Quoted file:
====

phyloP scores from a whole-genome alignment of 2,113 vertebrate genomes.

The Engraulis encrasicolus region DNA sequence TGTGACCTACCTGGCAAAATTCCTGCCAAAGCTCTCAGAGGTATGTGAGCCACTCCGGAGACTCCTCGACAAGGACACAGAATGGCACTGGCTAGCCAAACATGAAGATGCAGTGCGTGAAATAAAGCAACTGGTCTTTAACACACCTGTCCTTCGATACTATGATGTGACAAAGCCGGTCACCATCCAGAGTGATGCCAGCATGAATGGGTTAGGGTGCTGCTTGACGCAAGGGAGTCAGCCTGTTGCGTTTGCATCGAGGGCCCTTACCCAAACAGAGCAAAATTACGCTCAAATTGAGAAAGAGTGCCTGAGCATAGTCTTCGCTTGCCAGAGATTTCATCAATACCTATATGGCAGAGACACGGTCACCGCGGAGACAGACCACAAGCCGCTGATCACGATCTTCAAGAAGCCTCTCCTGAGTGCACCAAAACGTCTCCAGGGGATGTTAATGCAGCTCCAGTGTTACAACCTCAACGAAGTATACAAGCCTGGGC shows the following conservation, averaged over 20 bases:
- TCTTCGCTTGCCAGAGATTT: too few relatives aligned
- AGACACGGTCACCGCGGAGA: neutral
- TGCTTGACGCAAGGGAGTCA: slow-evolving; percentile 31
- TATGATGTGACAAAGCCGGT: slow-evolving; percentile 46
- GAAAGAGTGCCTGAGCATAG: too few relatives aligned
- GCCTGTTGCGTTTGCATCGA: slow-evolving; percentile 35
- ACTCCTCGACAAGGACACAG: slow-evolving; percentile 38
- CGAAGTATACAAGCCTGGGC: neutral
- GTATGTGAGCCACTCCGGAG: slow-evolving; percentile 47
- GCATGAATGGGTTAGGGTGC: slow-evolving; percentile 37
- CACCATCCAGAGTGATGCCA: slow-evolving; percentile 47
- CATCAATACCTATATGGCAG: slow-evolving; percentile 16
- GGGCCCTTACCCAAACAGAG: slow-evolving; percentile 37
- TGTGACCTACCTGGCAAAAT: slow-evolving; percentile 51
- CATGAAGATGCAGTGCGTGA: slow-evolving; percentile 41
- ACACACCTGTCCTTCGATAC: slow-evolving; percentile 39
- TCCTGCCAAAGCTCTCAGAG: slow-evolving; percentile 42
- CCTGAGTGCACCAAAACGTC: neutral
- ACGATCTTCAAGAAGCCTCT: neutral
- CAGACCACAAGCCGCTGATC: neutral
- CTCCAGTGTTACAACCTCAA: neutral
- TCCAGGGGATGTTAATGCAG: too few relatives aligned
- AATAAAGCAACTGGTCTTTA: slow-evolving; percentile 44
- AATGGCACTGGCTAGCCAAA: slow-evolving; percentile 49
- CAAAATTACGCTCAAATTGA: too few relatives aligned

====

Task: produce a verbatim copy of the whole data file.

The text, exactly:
phyloP scores from a whole-genome alignment of 2,113 vertebrate genomes.

The Engraulis encrasicolus region DNA sequence TGTGACCTACCTGGCAAAATTCCTGCCAAAGCTCTCAGAGGTATGTGAGCCACTCCGGAGACTCCTCGACAAGGACACAGAATGGCACTGGCTAGCCAAACATGAAGATGCAGTGCGTGAAATAAAGCAACTGGTCTTTAACACACCTGTCCTTCGATACTATGATGTGACAAAGCCGGTCACCATCCAGAGTGATGCCAGCATGAATGGGTTAGGGTGCTGCTTGACGCAAGGGAGTCAGCCTGTTGCGTTTGCATCGAGGGCCCTTACCCAAACAGAGCAAAATTACGCTCAAATTGAGAAAGAGTGCCTGAGCATAGTCTTCGCTTGCCAGAGATTTCATCAATACCTATATGGCAGAGACACGGTCACCGCGGAGACAGACCACAAGCCGCTGATCACGATCTTCAAGAAGCCTCTCCTGAGTGCACCAAAACGTCTCCAGGGGATGTTAATGCAGCTCCAGTGTTACAACCTCAACGAAGTATACAAGCCTGGGC shows the following conservation, averaged over 20 bases:
- TCTTCGCTTGCCAGAGATTT: too few relatives aligned
- AGACACGGTCACCGCGGAGA: neutral
- TGCTTGACGCAAGGGAGTCA: slow-evolving; percentile 31
- TATGATGTGACAAAGCCGGT: slow-evolving; percentile 46
- GAAAGAGTGCCTGAGCATAG: too few relatives aligned
- GCCTGTTGCGTTTGCATCGA: slow-evolving; percentile 35
- ACTCCTCGACAAGGACACAG: slow-evolving; percentile 38
- CGAAGTATACAAGCCTGGGC: neutral
- GTATGTGAGCCACTCCGGAG: slow-evolving; percentile 47
- GCATGAATGGGTTAGGGTGC: slow-evolving; percentile 37
- CACCATCCAGAGTGATGCCA: slow-evolving; percentile 47
- CATCAATACCTATATGGCAG: slow-evolving; percentile 16
- GGGCCCTTACCCAAACAGAG: slow-evolving; percentile 37
- TGTGACCTACCTGGCAAAAT: slow-evolving; percentile 51
- CATGAAGATGCAGTGCGTGA: slow-evolving; percentile 41
- ACACACCTGTCCTTCGATAC: slow-evolving; percentile 39
- TCCTGCCAAAGCTCTCAGAG: slow-evolving; percentile 42
- CCTGAGTGCACCAAAACGTC: neutral
- ACGATCTTCAAGAAGCCTCT: neutral
- CAGACCACAAGCCGCTGATC: neutral
- CTCCAGTGTTACAACCTCAA: neutral
- TCCAGGGGATGTTAATGCAG: too few relatives aligned
- AATAAAGCAACTGGTCTTTA: slow-evolving; percentile 44
- AATGGCACTGGCTAGCCAAA: slow-evolving; percentile 49
- CAAAATTACGCTCAAATTGA: too few relatives aligned